Halfway Home: race, punishment, and the afterlife of mass incarceration by Reuben Jonathan MillerReuben Miller, a chaplain at the Cook County Jail in Chicago and now a sociologist studying mass incarceration, spent years alongside prisoners, ex-prisoners, their friends, and their families to understand the lifelong burden that even a single arrest can entail. What his work revealed is a simple, if overlooked truth: life after incarceration is its own form of prison. The idea that one can serve their debt and return to life as a full-fledge member of society is one of America's most nefarious myths. Recently released individuals are faced with jobs that are off-limits, apartments that cannot be occupied and votes that cannot be cast. As The Color of Law exposed about our understanding of housing segregation, Halfway Home shows that the American justice system was not created to rehabilitate. Parole is structured to keep classes of Americans impoverished, unstable, and disenfranchised long after they've paid their debt to society. Informed by Miller's experience as the son and brother of incarcerated men, captures the stories of the men, women, and communities fighting against a system that is designed for them to fail. It is a poignant and eye-opening call to arms that reveals how laws, rules, and regulations extract a tangible cost not only from those working to rebuild their lives, but also our democracy. As Miller searchingly explores, America must acknowledge and value the lives of its formerly imprisoned citizens.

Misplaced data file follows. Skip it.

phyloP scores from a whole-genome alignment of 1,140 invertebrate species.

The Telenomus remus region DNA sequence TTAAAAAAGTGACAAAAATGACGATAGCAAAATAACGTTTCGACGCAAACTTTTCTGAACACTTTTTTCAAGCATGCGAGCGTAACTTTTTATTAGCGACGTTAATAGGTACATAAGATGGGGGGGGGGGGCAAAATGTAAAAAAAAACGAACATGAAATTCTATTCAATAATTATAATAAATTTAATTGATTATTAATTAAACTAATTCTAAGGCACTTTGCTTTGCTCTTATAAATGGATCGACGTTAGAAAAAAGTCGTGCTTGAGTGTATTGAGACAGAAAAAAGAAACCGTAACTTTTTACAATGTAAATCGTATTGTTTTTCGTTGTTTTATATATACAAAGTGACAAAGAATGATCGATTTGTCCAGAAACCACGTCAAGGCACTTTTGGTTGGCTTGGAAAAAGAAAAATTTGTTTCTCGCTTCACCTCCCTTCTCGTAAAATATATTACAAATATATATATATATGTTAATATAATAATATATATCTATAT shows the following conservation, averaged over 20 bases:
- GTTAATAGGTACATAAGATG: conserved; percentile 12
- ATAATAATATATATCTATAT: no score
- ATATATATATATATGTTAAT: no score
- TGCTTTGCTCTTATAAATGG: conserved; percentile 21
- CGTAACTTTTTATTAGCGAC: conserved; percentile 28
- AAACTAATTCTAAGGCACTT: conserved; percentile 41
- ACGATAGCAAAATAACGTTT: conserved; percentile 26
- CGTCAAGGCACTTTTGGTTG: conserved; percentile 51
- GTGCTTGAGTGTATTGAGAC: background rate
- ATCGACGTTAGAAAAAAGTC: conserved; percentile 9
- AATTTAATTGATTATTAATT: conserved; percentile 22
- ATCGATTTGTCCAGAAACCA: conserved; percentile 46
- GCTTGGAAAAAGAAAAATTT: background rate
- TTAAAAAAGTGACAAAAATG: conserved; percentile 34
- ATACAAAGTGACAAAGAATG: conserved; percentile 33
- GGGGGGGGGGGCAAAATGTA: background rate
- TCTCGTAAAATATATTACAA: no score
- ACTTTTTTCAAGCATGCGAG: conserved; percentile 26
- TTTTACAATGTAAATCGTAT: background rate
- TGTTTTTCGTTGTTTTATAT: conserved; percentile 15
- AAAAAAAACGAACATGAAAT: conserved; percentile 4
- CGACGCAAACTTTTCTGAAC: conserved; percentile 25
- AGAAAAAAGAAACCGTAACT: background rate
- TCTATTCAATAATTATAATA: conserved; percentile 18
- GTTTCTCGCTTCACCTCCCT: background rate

Life Is in the Transitions: mastering change at any age by Bruce FeilerSeveral years ago Bruce Feiler began to notice a pattern: the old stories about the major plot points of our lives - a straight line from childhood to education to rising within a single career, having a family, and growing old with a life partner - were no longer holding true. People felt they were living their lives out of the expected order and weren't sure how to navigate everything that wasn't supposed to happen. Galvanised by a family crisis that spoke quite poignantly to this loss of meaning, Feiler set out on what became an epic journey to harvest American life stories and see what he could learn from them.
Call Number: HQ519 .F45 2020